Local officials from around Maryland told state legislators today that a new round of cuts in their state aid will wreak havoc in programs back home.
"The state is trying to balance its budget problem by trying to transfer the problem to local governments," said Prince George's County Executive Parris Glendening. "This will mean cuts in the classroom. It's people out on the street doing their jobs."
Prince George's County would lose an additional $10 million in state aide, on top of $17.5 million already cut by Gov. William Donald Schaefer's budget-balancing program. Across the state, local governments are looking at an additional cut of $68.3 million.
Glendening repeated his call for more state taxes and said the legislature was perpetuating a "charade" by dealing with the budget crisis with stop-gap measures.
"I believe you were elected to lead," Glendening said.
The latest proposal, which faces a vote in the General Assembly today, has given lawmakers a dilemma.
Del. Nancy K. Kopp is torn between cutting out programs that help the poor and cutting out money that helps Montgomery County, her home.
On the one hand, Kopp has spent 20 years fighting for ways to help disabled people and low income families. Yet, she also supports education and does not relish cuts in county school programs.
"I will not be sleeping tonight," she said yesterday. "I will be tossing and turning. I cannot tell you how I will vote but, whichever way I vote, it will be with a heavy heart."
In State House halls and corridors, worried legislators are wondering how they should chop $450 million from an already lean budget.
Should they approve a compromise plan that would make deeper cuts in state aid to local governments but would restore some money to programs that serve the poor, the disabled, the elderly and the drug-addicted?
Or should they turn down that proposal and risk the governor putting his original budget-balancing plan into effect?
Schaefer's proposal would hurt social programs, the state police and Med-Evac emergency helicopter service, but would leave county governments in better shape than the compromise.
Leaders of the state Senate and House of Delegates hammered out the compromise with Schaefer this week. The General Assembly was expected to vote on the plan today.
Most lawmakers are predicting a close vote.
Del. Leon Albin, D-Balto. Co., said he didn't know how he would vote.
Some constituents want him to vote down the compromise, which would take an additional $10 million from his county.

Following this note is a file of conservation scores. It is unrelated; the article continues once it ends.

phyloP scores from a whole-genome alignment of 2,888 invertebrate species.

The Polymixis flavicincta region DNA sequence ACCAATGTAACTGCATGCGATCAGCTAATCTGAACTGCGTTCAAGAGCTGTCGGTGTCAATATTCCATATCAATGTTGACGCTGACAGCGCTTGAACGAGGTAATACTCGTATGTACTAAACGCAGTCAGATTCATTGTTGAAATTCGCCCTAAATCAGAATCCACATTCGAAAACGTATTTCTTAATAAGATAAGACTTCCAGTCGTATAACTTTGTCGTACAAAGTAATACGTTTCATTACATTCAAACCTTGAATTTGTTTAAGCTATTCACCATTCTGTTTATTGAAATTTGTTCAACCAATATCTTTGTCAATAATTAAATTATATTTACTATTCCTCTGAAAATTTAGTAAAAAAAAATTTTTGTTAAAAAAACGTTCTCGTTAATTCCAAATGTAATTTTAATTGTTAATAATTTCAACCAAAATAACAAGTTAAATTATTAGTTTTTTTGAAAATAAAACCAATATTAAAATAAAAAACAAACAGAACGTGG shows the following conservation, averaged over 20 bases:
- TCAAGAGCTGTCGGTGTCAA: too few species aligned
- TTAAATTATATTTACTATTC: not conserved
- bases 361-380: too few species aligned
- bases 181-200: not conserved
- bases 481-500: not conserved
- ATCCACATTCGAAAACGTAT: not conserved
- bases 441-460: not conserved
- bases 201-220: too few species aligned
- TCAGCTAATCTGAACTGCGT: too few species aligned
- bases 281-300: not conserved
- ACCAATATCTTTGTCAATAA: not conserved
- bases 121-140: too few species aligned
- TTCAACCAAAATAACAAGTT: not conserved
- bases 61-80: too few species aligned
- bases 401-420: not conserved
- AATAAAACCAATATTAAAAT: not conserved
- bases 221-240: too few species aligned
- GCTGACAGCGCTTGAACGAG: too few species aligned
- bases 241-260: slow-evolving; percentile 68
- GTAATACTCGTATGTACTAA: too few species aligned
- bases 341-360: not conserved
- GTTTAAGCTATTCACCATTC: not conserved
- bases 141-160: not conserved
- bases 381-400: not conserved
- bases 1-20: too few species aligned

Yet Albin also believes "you can't turn your back and devastate [poor] families."
It's a difficult situation, he said, since many people don't like budget cuts but don't want to raise taxes to avoid the cuts either.
"Everybody wants everything, and you're damned if you do and damned if you don't," Albin said.
County governments say they cannot afford to lose any more state aid, since they cannot raise property taxes until next year.
Howard County Executive Charles I. Ecker told lawmakers today that his county has already trimmed fat and raised property taxes.
"We needed some belt-tightening," Ecker said. "If we have to tighten it any more, it will sever us."
Ecker, a Republican, noted that he has had to raise property taxes and cut his budget by 12 percent since taking office less than a year ago.
He said he did not know how he would cope if he lost even more state aid, but he knew that layoffs, furloughs and reductions in services would have to be considered.
"They're [elected officials] going to have to redefine what government is" and what it should pay for, Ecker said. "There's a general feeling that people are dissatisfied with government, that government has no credibility."
Some citizens apparently believe "they've just been paying, paying, paying, and they're tired of it. They haven't seen results," Ecker said.
"Everyone who runs for president run against government," said Del. Charles J. Ryan Jr., chairman of the House Appropriations Committee. Candidates spread the message that government is bad, he said.
In the middle of a recession, the middle class may be less interested in paying for services that they personally do not use.
"The middle class pays the taxes, and they are the least recipients" of services, said Ryan, D-Prince George's. "Most of the government programs are designed to benefit those among us who have the most problems."
Baltimore lawmakers say the city loses no matter which way today's votes on the budget plans go.
Under the governor's original plan, the city would be faced with greater homelessness and poverty because the General Public Assistance program would be abolished. Most of those recipients, "the poorest of the poor," live in Baltimore, city officials said.
Yet the city cannot afford to lose any more state aid, as the compromise plan calls for.
"It's a bad deal for us, no matter what. This [compromise] is less bad," said state Sen. Barbara A. Hoffman, D-City.
The cuts in the suburbs might make others come around to the city's point of view -- that taxes must be raised and made more equitable. "That's what you have to do to make people in the counties understand," Hoffman said.
"I told the city delegation to hold their noses and vote for it," said Mayor Kurt L. Schmoke.
Drastic cuts in Baltimore County's school budget will be absorbed in cuts school maintenance and supplies, said school spokesman Richard Bavaria.
The system is committed to keeping class sizes consistent, not increasing them to save on personnel costs, Bavaria said. But next year, parents can expect to see their children in dirtier schools with fewer workbooks and computer disks available, less paper and a general shortage of basic materials.